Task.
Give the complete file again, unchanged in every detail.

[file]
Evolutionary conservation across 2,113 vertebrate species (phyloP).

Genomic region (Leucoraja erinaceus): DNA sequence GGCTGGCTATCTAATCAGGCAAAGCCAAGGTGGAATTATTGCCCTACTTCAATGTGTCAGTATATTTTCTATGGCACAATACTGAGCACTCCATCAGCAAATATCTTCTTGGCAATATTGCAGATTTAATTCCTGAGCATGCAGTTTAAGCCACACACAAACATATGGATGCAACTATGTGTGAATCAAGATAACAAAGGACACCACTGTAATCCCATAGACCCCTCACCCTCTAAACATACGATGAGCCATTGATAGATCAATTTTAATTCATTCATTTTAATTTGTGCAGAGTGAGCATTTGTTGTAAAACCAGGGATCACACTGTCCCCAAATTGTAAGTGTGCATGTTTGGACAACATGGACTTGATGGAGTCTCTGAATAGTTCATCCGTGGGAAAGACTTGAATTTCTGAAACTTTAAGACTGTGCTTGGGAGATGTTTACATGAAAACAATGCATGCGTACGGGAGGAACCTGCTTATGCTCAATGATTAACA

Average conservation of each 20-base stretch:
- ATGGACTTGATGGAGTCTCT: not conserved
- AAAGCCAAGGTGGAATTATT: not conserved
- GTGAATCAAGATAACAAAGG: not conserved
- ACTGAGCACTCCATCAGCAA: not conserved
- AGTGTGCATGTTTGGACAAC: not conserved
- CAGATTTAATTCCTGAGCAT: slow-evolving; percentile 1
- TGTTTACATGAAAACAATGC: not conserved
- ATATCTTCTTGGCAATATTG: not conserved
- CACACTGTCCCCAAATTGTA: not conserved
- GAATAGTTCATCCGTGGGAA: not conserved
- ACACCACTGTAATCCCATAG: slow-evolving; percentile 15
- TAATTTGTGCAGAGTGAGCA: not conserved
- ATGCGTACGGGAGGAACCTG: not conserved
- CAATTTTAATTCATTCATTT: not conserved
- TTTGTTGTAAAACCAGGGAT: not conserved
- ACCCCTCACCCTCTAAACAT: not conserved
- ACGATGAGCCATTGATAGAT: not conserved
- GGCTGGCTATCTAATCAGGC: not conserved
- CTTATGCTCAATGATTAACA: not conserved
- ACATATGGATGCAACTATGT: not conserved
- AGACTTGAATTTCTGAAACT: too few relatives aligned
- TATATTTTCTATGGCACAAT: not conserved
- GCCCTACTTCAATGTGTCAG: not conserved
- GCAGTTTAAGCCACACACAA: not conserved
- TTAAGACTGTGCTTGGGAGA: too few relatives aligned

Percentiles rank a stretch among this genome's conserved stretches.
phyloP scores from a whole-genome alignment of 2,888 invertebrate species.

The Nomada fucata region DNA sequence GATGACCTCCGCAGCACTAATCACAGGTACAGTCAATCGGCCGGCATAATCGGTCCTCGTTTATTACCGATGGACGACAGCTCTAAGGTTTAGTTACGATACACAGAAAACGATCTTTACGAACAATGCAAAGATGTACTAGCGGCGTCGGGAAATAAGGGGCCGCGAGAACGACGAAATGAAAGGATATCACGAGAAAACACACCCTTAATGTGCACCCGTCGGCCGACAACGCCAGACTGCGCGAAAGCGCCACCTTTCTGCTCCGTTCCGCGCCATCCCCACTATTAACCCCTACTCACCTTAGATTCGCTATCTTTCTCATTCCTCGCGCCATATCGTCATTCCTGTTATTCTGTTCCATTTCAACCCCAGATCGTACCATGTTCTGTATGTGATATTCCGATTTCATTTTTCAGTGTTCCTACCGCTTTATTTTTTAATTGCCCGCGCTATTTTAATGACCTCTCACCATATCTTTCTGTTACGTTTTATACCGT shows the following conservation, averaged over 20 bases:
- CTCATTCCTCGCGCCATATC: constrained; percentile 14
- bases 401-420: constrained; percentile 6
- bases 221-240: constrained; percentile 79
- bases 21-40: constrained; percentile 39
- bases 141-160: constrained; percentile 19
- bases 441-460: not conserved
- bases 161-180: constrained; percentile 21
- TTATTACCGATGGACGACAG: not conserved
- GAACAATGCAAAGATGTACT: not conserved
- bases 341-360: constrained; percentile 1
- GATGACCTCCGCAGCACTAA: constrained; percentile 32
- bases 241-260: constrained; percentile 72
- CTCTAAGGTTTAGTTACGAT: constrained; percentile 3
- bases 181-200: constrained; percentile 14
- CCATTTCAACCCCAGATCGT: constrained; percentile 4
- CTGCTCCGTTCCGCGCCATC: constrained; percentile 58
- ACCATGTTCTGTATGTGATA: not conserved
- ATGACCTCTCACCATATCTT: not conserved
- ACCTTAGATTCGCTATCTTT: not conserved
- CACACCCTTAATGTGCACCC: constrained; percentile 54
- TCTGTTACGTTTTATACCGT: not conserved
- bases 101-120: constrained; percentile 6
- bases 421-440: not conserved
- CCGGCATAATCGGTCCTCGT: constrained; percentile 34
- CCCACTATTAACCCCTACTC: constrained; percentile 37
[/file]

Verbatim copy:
Evolutionary conservation across 2,113 vertebrate species (phyloP).

Genomic region (Leucoraja erinaceus): DNA sequence GGCTGGCTATCTAATCAGGCAAAGCCAAGGTGGAATTATTGCCCTACTTCAATGTGTCAGTATATTTTCTATGGCACAATACTGAGCACTCCATCAGCAAATATCTTCTTGGCAATATTGCAGATTTAATTCCTGAGCATGCAGTTTAAGCCACACACAAACATATGGATGCAACTATGTGTGAATCAAGATAACAAAGGACACCACTGTAATCCCATAGACCCCTCACCCTCTAAACATACGATGAGCCATTGATAGATCAATTTTAATTCATTCATTTTAATTTGTGCAGAGTGAGCATTTGTTGTAAAACCAGGGATCACACTGTCCCCAAATTGTAAGTGTGCATGTTTGGACAACATGGACTTGATGGAGTCTCTGAATAGTTCATCCGTGGGAAAGACTTGAATTTCTGAAACTTTAAGACTGTGCTTGGGAGATGTTTACATGAAAACAATGCATGCGTACGGGAGGAACCTGCTTATGCTCAATGATTAACA

Average conservation of each 20-base stretch:
- ATGGACTTGATGGAGTCTCT: not conserved
- AAAGCCAAGGTGGAATTATT: not conserved
- GTGAATCAAGATAACAAAGG: not conserved
- ACTGAGCACTCCATCAGCAA: not conserved
- AGTGTGCATGTTTGGACAAC: not conserved
- CAGATTTAATTCCTGAGCAT: slow-evolving; percentile 1
- TGTTTACATGAAAACAATGC: not conserved
- ATATCTTCTTGGCAATATTG: not conserved
- CACACTGTCCCCAAATTGTA: not conserved
- GAATAGTTCATCCGTGGGAA: not conserved
- ACACCACTGTAATCCCATAG: slow-evolving; percentile 15
- TAATTTGTGCAGAGTGAGCA: not conserved
- ATGCGTACGGGAGGAACCTG: not conserved
- CAATTTTAATTCATTCATTT: not conserved
- TTTGTTGTAAAACCAGGGAT: not conserved
- ACCCCTCACCCTCTAAACAT: not conserved
- ACGATGAGCCATTGATAGAT: not conserved
- GGCTGGCTATCTAATCAGGC: not conserved
- CTTATGCTCAATGATTAACA: not conserved
- ACATATGGATGCAACTATGT: not conserved
- AGACTTGAATTTCTGAAACT: too few relatives aligned
- TATATTTTCTATGGCACAAT: not conserved
- GCCCTACTTCAATGTGTCAG: not conserved
- GCAGTTTAAGCCACACACAA: not conserved
- TTAAGACTGTGCTTGGGAGA: too few relatives aligned

Percentiles rank a stretch among this genome's conserved stretches.
phyloP scores from a whole-genome alignment of 2,888 invertebrate species.

The Nomada fucata region DNA sequence GATGACCTCCGCAGCACTAATCACAGGTACAGTCAATCGGCCGGCATAATCGGTCCTCGTTTATTACCGATGGACGACAGCTCTAAGGTTTAGTTACGATACACAGAAAACGATCTTTACGAACAATGCAAAGATGTACTAGCGGCGTCGGGAAATAAGGGGCCGCGAGAACGACGAAATGAAAGGATATCACGAGAAAACACACCCTTAATGTGCACCCGTCGGCCGACAACGCCAGACTGCGCGAAAGCGCCACCTTTCTGCTCCGTTCCGCGCCATCCCCACTATTAACCCCTACTCACCTTAGATTCGCTATCTTTCTCATTCCTCGCGCCATATCGTCATTCCTGTTATTCTGTTCCATTTCAACCCCAGATCGTACCATGTTCTGTATGTGATATTCCGATTTCATTTTTCAGTGTTCCTACCGCTTTATTTTTTAATTGCCCGCGCTATTTTAATGACCTCTCACCATATCTTTCTGTTACGTTTTATACCGT shows the following conservation, averaged over 20 bases:
- CTCATTCCTCGCGCCATATC: constrained; percentile 14
- bases 401-420: constrained; percentile 6
- bases 221-240: constrained; percentile 79
- bases 21-40: constrained; percentile 39
- bases 141-160: constrained; percentile 19
- bases 441-460: not conserved
- bases 161-180: constrained; percentile 21
- TTATTACCGATGGACGACAG: not conserved
- GAACAATGCAAAGATGTACT: not conserved
- bases 341-360: constrained; percentile 1
- GATGACCTCCGCAGCACTAA: constrained; percentile 32
- bases 241-260: constrained; percentile 72
- CTCTAAGGTTTAGTTACGAT: constrained; percentile 3
- bases 181-200: constrained; percentile 14
- CCATTTCAACCCCAGATCGT: constrained; percentile 4
- CTGCTCCGTTCCGCGCCATC: constrained; percentile 58
- ACCATGTTCTGTATGTGATA: not conserved
- ATGACCTCTCACCATATCTT: not conserved
- ACCTTAGATTCGCTATCTTT: not conserved
- CACACCCTTAATGTGCACCC: constrained; percentile 54
- TCTGTTACGTTTTATACCGT: not conserved
- bases 101-120: constrained; percentile 6
- bases 421-440: not conserved
- CCGGCATAATCGGTCCTCGT: constrained; percentile 34
- CCCACTATTAACCCCTACTC: constrained; percentile 37